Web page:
Project Summary

What is the research about? 
Palliative care seeks to reduce suffering and improve quality of life for patients with serious illnesses and their families. National guidelines recommend that clinicians either provide palliative care themselves (generalist palliative care) or consult experts (specialist palliative care) as a standard part of serious illness care. Because evidence shows that both approaches to palliative care delivery improve outcomes for seriously ill hospitalized patients, health systems across the United States are highly motivated to increase palliative care for patients admitted to their hospitals. Yet health systems lack knowledge of how best to maximize the overall benefits of palliative care for all hospitalized patients. Even less is known about how best to deliver palliative care among patients who differ by race, gender, age, socioeconomic status, social determinants of health, disease type, mortality risk and other characteristics, or about what factors related to patients, caregivers, clinicians or hospitals help promote or hinder palliative care delivery. 

Who can this research help? 
Hospitals and health system leaders can use findings from this study to identify the best ways to help patients at high risk of dying to receive the best possible palliative care in the hospital and to assess how delivering this care translates into longer-term patient-centered outcomes after these patients leave the hospital. As such, the work holds considerable potential for guiding payers on the importance of supporting palliative care delivery, and for improving well-being among the nation’s sickest patients and their family caregivers. 

What is the research team doing? 
The research team is conducting the largest and most diverse study to date comparing generalist and specialist palliative care for hospitalized patients. Guided by a 10-person Patient and Caregiver Advisory Committee, a 14-person Stakeholder Advisory Committee, and two experienced engagement leads who will join both Committees, the investigators are working with 48 hospitals within two of the largest U.S. health systems to enroll 43,248 patients with at least a 50% chance of dying within one year. They are comparing generalist palliative care versus specialist palliative care delivery and measuring the benefits of each of these approaches relative to how hospitals usually deliver palliative care. The goals of the trial are to understand whether generalist and specialist palliative care delivery similarly maximize patients’ hospital-free days—the proportion of their remaining days they spend outside of an acute-care hospital—from the time of trial enrollment through six months of follow-up, and which strategies best promote other patient-centered outcomes such as patient quality of life, patient perceptions of the patient-centeredness of care, documentation of goals of care, hospice use and other outcomes. This study will also be large enough and conducted among a sufficiently diverse population of patients to determine which type of palliative care works best for specific patient groups—for example for people with different races, ethnicities, ages, diagnoses and social determinants of health.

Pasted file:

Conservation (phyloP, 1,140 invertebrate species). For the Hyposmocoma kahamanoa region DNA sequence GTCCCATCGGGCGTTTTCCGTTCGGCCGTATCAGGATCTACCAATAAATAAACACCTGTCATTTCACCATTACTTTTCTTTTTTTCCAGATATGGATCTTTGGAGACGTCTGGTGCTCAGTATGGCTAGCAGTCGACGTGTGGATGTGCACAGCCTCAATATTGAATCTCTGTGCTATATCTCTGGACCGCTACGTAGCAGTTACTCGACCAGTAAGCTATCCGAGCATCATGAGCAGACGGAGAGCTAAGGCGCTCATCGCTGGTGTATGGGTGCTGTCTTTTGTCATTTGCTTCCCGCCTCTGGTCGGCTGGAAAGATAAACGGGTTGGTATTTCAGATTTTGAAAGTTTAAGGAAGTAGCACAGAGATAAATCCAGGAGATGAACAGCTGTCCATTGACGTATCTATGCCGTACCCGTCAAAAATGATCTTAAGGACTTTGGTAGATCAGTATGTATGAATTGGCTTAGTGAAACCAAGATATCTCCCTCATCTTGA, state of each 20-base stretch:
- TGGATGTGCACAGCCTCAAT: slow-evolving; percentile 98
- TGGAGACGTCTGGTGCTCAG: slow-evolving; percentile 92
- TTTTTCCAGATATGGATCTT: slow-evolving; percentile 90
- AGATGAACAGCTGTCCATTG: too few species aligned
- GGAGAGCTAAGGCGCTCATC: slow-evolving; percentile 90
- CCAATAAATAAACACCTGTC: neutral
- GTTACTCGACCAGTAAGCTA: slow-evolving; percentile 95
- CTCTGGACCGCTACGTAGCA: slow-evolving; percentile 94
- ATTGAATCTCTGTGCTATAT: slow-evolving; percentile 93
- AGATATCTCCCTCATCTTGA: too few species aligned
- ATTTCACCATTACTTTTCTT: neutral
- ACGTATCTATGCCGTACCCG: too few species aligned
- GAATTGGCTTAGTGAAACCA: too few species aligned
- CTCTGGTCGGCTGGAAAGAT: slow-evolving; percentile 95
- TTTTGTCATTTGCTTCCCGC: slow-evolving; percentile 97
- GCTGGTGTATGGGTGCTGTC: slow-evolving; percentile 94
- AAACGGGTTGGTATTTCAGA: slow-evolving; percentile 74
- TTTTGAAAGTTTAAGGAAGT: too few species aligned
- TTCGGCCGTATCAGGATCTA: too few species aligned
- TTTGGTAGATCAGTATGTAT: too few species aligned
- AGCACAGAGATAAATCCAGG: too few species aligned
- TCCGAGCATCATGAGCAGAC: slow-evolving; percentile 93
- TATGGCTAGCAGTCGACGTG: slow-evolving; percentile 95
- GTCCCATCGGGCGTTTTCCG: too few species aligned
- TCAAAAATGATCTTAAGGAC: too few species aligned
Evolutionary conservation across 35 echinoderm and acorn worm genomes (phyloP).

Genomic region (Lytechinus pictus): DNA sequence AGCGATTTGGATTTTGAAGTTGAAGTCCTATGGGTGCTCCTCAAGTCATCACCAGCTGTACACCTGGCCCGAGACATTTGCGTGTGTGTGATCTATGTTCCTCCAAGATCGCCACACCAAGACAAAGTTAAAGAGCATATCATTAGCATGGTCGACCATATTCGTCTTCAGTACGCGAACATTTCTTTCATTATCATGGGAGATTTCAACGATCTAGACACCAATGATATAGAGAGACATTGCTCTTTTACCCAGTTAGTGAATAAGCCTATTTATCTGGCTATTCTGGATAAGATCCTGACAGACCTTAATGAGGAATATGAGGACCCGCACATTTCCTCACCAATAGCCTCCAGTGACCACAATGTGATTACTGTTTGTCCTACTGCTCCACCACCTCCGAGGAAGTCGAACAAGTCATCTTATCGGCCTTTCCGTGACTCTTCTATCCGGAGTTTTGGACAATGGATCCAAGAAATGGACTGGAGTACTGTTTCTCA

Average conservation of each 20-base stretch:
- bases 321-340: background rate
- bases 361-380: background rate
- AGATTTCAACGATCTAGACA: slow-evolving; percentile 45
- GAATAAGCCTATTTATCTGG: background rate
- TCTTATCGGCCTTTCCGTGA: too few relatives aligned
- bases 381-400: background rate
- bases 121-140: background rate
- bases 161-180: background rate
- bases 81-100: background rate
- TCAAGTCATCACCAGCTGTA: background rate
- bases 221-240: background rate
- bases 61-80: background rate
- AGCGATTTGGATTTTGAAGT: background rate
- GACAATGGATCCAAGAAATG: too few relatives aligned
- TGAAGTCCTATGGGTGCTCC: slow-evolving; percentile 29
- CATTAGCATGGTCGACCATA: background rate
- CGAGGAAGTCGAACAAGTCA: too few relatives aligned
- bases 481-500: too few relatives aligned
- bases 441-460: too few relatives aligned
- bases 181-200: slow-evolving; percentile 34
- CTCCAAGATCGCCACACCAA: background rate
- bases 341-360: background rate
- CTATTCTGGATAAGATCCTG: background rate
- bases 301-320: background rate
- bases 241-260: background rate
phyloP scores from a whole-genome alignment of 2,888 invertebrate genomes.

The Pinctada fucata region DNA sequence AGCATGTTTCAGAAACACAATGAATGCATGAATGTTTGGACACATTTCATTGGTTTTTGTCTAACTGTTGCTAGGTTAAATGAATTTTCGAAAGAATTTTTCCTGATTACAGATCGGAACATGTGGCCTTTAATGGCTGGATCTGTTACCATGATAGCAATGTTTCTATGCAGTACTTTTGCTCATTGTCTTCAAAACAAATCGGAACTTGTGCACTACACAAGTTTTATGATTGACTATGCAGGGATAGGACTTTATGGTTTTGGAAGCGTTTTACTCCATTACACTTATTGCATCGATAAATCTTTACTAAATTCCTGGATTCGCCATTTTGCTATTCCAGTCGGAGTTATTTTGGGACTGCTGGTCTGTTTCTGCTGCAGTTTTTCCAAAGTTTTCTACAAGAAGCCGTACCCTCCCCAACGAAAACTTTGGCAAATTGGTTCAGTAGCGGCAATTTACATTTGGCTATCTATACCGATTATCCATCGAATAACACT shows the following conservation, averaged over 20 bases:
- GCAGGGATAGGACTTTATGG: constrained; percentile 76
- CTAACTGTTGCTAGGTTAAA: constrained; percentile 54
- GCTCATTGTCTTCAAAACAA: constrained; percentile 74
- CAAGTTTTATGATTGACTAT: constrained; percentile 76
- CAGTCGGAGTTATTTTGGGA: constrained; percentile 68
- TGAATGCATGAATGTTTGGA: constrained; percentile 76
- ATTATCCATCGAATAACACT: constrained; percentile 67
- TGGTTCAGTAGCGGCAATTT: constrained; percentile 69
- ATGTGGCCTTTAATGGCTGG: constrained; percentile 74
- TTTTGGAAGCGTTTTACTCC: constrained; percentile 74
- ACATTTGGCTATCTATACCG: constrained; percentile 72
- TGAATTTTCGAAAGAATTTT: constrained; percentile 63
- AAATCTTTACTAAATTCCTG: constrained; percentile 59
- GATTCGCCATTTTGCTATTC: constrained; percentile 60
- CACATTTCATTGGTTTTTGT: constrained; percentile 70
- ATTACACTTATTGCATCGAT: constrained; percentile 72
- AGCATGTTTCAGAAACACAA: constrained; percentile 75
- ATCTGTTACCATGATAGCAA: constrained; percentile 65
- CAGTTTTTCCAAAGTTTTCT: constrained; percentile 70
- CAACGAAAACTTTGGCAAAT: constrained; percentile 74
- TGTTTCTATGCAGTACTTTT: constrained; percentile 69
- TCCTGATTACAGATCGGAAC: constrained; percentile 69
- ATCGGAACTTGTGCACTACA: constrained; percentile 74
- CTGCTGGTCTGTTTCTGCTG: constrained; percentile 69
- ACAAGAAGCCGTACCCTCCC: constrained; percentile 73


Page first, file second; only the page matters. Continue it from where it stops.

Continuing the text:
Research methods at a glance
Design Elements Description

  • Design: Parallel cluster-randomized trial. 
  • Population: Adults admitted to 48 hospitals in two of the largest U.S. health systems with moderate or greater risk of dying within one year. 
  • Comparators: 
    1. Standardized Usual Care (specialist palliative care delivered by default only among very-high-risk patients). 
    2. Specialist Palliative Care (specialist palliative care delivered by default among all hospitalized patients with moderate or higher risk). 
    3. Generalist Palliative Care (generalist palliative care motivated by training and accountable justification among hospitalized patients with moderate or higher risk, still with specialist palliative care delivered by default among very-high-risk patients). 
  • Outcomes: 
    • Primary: hospital-free days. 
    • Secondary: patient quality of life, patient and caregiver satisfaction, hospital readmissions, hospice use, goals of care documentation, change in code status. 
  • Timeframe: six-month follow-up for the primary outcome


Project Information

Scott Halpern, M.D., Ph.D.
Katherine Courtright, M.D.
University of Pennsylvania
$27,489,160 *

Key Dates

78 months *
June 2023

*All proposed projects, including requested budgets and project periods, are approved subject to a programmatic and budget review by PCORI staff and the negotiation of a formal award contract.


Award Type
State State The state where the project originates, or where the primary institution or organization is located. View Glossary
Last updated: September 6, 2023